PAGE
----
#pragma nowarn Changes program execution

I use a bit of #pragma nowarn to stop the compiler giving me warnings about subscripts being out of range in a templated kernel (the subscripts can never be out of range but the compiler isn’t recognising that).

Today I found a bug in the kernel which was fixed by removing the #pragma nowarn commands. Rather unexpectedly this preprocessor which I was expecting just to remove annoying warnings seemed to be changing the program execution.

Is #pragma nowarn supported?

One year later and I thought I’d check if this is still a problem. It is.

Linux 64, 190.18, Toolkit 2.3. Using #pragma nowarn supresses the (incorrect) warning messages, and also breaks the program.

Without a code example that reproduces the problem, no one can even try to fix your problem…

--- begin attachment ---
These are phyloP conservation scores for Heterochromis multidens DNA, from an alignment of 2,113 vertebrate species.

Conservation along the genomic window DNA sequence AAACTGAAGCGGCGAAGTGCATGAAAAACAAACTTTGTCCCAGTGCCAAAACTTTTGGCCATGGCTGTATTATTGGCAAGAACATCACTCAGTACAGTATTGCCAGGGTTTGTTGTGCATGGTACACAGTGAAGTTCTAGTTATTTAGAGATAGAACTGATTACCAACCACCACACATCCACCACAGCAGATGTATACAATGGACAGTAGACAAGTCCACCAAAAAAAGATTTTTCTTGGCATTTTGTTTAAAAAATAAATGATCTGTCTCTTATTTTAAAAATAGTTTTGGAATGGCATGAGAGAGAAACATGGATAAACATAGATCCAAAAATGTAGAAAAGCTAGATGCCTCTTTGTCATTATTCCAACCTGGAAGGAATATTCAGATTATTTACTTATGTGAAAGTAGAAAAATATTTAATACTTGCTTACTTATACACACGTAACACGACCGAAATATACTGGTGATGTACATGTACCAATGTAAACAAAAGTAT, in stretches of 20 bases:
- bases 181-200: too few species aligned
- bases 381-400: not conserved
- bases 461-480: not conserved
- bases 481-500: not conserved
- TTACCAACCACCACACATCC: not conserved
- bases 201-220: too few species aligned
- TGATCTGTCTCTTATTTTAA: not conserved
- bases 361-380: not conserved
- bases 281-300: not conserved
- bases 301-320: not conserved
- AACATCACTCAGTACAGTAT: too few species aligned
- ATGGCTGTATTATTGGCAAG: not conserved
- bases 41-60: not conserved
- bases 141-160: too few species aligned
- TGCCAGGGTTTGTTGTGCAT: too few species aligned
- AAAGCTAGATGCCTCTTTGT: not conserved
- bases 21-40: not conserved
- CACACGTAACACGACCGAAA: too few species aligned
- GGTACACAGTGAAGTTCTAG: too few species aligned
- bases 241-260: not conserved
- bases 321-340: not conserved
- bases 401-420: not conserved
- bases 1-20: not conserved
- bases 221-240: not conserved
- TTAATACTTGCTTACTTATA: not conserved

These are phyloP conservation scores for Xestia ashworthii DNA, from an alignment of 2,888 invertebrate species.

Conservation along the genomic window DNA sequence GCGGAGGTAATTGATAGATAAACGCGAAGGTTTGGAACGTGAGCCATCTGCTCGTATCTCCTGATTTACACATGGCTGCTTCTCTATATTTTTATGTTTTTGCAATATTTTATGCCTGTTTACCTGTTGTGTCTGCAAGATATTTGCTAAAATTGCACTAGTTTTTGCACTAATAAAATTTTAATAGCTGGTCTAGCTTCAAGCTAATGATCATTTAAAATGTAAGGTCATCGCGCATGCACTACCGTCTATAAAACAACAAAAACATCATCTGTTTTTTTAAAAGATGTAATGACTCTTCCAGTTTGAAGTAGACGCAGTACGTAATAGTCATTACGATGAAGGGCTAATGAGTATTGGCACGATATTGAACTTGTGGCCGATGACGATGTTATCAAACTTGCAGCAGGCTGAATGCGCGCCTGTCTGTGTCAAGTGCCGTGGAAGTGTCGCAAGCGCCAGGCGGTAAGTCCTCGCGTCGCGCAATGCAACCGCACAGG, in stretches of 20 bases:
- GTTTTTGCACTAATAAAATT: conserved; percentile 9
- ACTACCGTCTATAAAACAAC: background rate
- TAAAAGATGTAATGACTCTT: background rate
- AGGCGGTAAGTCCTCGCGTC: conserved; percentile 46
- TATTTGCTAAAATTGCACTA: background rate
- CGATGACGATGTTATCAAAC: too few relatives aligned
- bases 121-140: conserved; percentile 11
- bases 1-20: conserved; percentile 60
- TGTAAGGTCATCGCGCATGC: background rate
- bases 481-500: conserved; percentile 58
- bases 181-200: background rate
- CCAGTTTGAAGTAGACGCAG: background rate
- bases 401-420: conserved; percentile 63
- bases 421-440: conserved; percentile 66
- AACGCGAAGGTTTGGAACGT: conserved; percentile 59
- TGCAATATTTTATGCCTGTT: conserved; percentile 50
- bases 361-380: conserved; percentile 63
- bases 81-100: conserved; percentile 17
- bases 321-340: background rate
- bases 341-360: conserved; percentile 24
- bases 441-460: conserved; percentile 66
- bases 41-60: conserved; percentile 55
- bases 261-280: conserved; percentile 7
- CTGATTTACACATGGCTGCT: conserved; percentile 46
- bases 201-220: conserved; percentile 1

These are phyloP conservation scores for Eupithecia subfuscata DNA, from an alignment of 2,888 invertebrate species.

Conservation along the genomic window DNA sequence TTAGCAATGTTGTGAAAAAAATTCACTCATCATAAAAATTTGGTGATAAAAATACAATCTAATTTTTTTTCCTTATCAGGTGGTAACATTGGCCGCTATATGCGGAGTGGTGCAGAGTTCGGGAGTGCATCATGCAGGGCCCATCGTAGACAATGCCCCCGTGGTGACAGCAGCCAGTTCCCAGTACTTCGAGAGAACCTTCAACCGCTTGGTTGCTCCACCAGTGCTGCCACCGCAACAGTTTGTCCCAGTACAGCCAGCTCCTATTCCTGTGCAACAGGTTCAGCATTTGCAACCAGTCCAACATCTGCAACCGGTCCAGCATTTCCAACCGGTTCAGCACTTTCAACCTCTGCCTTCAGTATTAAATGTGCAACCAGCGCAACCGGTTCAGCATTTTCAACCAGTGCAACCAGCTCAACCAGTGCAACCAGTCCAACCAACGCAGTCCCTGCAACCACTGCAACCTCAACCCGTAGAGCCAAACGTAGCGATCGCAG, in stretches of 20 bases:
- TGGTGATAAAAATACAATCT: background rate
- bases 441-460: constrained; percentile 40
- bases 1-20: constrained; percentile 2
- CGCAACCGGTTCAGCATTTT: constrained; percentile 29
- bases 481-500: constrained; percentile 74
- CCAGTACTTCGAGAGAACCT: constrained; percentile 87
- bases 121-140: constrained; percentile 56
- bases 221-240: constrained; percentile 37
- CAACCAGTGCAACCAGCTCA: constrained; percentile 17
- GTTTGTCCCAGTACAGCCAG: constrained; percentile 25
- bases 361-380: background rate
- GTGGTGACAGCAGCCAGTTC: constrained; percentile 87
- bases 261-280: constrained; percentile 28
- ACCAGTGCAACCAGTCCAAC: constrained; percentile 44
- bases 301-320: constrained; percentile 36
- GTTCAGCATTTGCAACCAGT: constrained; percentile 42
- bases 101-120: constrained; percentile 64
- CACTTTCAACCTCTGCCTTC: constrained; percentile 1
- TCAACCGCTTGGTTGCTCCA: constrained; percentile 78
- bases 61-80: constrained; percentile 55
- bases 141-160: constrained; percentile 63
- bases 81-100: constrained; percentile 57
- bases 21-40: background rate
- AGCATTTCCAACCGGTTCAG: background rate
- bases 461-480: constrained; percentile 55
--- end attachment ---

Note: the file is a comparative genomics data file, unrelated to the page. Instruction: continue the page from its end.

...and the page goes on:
You don’t mention what warning message (Edit: sorry, it’s the first thing you say! :)), why it’s incorrect, how you produce it… what do you seriously expect?

I don’t have CUDA available right now but the code is something like:

template<int length> kernel(...) {

	double cache[length];

	// Do some clever stuff that fills the cache

	switch (length) {

		case 1:

			a = cache[0]; break;

		case 2:

			a = cache[0] + cache[1]; break; // Gives a warning when compiled with length = 1. To supress the warning (subscript out of range) we can prepend the line with #pragma nowarn, but this appears to effect the program execution.



#pragma Preprocessor Directives Issues special commands to the compiler. The pragma directive is used to access compiler-specific preprocessor extensions. A common use of #pragma is the #pragma once directive, which asks the compiler to include a header file only a single time, no matter how many times it has been imported.
#pragma once
// header file code